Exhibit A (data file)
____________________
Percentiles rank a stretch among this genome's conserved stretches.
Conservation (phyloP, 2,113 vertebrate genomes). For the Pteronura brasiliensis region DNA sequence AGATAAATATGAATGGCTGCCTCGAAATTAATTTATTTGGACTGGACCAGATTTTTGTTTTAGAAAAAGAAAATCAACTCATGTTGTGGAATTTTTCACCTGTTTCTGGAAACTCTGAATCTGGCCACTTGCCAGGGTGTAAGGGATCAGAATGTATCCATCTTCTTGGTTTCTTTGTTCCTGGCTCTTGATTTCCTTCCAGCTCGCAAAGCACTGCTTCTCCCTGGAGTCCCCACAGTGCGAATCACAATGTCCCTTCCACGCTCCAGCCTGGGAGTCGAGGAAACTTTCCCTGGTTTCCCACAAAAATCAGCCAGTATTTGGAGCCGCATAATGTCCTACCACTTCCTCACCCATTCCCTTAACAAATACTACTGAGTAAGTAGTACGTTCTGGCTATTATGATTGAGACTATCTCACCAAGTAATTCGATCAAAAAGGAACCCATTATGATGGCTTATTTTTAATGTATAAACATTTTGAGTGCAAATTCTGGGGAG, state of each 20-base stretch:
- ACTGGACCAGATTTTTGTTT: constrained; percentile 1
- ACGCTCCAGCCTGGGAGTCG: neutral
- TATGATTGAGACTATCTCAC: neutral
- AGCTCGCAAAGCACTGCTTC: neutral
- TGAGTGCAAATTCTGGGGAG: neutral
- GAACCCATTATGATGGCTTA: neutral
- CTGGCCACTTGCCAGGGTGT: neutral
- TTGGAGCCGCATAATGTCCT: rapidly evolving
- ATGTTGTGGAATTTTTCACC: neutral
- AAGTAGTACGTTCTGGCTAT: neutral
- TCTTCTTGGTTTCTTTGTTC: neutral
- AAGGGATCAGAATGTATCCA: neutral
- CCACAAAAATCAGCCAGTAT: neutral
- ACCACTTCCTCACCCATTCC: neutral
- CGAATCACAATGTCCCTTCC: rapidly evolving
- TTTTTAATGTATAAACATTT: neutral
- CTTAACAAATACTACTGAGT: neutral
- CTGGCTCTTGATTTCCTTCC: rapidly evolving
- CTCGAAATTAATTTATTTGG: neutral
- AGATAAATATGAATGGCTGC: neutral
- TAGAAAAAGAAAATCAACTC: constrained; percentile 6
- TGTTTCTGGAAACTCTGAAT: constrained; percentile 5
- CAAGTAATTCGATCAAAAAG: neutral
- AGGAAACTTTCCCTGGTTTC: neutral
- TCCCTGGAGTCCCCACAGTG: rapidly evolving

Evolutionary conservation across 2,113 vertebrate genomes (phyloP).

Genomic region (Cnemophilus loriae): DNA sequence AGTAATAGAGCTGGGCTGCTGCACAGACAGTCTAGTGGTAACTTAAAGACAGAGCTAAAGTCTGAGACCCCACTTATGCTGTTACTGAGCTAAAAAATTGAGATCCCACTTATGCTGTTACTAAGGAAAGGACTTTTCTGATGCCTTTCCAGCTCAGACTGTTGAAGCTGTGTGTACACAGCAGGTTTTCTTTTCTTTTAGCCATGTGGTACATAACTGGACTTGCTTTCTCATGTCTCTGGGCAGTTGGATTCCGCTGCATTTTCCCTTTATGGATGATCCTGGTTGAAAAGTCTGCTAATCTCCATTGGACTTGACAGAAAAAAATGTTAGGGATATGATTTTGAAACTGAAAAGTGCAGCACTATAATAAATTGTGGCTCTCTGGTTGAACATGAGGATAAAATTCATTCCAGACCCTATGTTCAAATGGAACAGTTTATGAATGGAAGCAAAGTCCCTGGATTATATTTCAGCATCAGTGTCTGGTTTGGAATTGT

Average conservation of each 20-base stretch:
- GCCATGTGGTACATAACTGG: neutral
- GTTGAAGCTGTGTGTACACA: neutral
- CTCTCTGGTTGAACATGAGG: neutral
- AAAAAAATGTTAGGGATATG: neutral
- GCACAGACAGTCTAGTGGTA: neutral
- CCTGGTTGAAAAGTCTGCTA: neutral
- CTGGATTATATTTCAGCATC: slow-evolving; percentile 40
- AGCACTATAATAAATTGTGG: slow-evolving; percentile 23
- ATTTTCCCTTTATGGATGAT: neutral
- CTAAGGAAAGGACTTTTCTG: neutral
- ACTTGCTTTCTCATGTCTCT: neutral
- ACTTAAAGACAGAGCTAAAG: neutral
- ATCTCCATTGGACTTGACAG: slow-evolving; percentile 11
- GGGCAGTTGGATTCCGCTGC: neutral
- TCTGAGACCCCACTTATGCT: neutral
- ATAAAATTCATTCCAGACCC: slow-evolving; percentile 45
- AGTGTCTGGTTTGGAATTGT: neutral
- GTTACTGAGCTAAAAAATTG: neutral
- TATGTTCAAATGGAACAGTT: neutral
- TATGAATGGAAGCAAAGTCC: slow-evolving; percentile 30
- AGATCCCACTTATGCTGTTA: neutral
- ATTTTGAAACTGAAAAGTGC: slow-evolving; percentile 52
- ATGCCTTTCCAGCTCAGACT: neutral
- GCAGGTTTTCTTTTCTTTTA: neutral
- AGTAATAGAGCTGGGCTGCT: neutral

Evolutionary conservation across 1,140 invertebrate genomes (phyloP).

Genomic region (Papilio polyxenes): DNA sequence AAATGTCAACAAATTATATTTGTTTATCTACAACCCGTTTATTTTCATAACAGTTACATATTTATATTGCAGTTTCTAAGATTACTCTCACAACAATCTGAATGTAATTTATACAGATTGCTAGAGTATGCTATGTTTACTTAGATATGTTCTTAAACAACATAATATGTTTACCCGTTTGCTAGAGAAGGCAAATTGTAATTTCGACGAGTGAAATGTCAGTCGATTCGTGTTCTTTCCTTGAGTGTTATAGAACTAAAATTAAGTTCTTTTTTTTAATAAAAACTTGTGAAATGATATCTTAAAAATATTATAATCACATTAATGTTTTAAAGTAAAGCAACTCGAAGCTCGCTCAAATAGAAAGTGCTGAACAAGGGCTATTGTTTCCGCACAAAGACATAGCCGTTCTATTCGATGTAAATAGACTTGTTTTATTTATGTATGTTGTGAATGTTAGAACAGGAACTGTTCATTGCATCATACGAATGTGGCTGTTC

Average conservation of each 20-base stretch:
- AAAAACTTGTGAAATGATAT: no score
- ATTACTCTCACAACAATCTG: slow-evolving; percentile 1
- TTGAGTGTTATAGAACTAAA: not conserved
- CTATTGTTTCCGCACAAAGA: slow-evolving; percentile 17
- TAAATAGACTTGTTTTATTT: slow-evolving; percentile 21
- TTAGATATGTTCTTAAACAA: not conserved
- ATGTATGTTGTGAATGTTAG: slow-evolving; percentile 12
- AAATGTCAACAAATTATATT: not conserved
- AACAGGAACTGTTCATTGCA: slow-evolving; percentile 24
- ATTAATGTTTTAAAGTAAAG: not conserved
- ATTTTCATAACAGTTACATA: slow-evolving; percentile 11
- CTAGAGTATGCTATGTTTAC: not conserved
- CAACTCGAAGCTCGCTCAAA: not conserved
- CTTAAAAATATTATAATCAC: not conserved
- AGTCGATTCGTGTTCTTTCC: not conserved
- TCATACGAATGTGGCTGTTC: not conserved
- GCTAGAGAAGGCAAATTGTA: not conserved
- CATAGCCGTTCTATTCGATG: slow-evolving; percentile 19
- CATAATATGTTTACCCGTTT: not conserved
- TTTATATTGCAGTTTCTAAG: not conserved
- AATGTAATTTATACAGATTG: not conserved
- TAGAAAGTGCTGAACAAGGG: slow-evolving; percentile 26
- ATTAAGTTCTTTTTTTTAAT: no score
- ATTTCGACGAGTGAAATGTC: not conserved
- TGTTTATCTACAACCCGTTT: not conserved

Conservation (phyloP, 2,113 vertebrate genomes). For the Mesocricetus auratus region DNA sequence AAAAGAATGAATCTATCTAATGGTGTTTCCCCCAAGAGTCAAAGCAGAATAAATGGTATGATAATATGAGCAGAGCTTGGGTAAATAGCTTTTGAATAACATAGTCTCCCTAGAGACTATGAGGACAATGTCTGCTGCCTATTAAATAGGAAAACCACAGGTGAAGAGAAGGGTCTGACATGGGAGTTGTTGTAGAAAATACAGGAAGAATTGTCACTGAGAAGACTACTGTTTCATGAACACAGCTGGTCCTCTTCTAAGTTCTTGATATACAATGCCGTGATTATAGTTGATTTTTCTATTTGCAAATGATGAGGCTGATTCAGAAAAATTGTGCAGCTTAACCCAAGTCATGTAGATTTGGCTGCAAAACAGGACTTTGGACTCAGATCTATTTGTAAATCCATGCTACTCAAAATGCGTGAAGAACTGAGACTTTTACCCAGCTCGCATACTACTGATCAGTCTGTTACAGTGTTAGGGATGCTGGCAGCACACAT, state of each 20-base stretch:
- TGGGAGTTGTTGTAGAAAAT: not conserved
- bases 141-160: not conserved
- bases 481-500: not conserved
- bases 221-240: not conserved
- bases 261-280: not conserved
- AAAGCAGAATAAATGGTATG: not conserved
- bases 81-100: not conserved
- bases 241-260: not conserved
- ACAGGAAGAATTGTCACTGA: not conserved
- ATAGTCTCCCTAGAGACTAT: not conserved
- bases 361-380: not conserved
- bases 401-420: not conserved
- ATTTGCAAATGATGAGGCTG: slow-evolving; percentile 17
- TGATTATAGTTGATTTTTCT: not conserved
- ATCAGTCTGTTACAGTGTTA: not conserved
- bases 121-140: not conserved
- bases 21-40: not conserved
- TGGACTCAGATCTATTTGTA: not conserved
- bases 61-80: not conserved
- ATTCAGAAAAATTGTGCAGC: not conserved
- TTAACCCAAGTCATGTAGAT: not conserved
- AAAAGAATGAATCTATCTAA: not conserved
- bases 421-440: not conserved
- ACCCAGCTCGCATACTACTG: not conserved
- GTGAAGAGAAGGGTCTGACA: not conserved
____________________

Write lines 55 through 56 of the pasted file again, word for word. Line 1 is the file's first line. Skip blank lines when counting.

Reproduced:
- AGTAATAGAGCTGGGCTGCT: neutral

Evolutionary conservation across 1,140 invertebrate genomes (phyloP).